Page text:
World population

The United Nations Department of Economic and Social Affairs tells us that some time today the world’s human population will reach 8 billion, double that of 1970.

Here are the previous milestones on our journey to overpopulation:

one billion for the first time in 1804;
two billion in 1927;
three billion in 1960;
four billion in 1974;
five billion in 1987;
six billion in 1999;
seven billion in October 2011.

World population by country by Hadrian Oliver (CC BY-SA 3.0) via Wikimedia Commons

Since 1974, Earth’s human population has doubled from 4 to 8 billion. This is a scarily convenient metric because the rapid loss of the planet’s biodiversity is also measured from the 1970s. So, as our own population has doubled in just fifty years, the WWF found that, in exactly the same amount of time, populations of wild mammals, birds, amphibians reptiles and fish fell by 69%, and insect populations by 50%. While we accept that correlation doesn’t prove cause, it’s difficult not to conclude that the two sets of numbers are linked in some way.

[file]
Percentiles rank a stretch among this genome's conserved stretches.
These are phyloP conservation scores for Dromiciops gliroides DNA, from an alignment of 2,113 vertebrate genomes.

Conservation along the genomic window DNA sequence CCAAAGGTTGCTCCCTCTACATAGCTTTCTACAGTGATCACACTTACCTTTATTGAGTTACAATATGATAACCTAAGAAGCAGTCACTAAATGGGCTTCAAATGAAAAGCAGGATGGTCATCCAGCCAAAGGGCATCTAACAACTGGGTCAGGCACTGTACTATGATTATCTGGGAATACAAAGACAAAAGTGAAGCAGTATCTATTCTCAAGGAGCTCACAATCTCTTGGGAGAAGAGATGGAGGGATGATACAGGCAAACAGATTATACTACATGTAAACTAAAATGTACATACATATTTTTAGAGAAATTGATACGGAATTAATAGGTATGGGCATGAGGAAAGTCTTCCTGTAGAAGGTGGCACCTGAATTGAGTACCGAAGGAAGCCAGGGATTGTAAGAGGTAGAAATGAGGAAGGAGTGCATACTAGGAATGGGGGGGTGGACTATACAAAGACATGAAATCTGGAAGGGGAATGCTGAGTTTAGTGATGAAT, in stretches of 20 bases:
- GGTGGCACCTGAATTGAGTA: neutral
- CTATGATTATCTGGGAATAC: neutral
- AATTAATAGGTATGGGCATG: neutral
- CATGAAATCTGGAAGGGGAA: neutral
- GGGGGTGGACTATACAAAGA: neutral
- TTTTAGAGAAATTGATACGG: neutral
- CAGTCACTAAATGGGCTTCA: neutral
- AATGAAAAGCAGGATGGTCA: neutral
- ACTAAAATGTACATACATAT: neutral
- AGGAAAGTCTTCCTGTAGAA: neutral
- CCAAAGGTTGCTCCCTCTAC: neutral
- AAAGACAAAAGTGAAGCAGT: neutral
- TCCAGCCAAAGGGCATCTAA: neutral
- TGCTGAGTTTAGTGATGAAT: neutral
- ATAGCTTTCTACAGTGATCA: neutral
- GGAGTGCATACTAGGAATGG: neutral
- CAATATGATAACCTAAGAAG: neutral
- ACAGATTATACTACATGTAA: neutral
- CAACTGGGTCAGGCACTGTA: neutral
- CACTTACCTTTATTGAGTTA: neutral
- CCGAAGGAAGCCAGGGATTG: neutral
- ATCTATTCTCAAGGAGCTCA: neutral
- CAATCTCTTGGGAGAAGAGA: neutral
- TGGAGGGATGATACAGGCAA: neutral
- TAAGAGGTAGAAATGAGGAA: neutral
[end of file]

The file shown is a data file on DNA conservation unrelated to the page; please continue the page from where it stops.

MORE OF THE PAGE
Human population growth is slowing but is not expected to peak, at around 10 billion, until some time in the 2080s. Unless we learn to share our planet, we could be in real trouble by then.

Mammals, birds, amphibians reptiles and fish resident in the reserve

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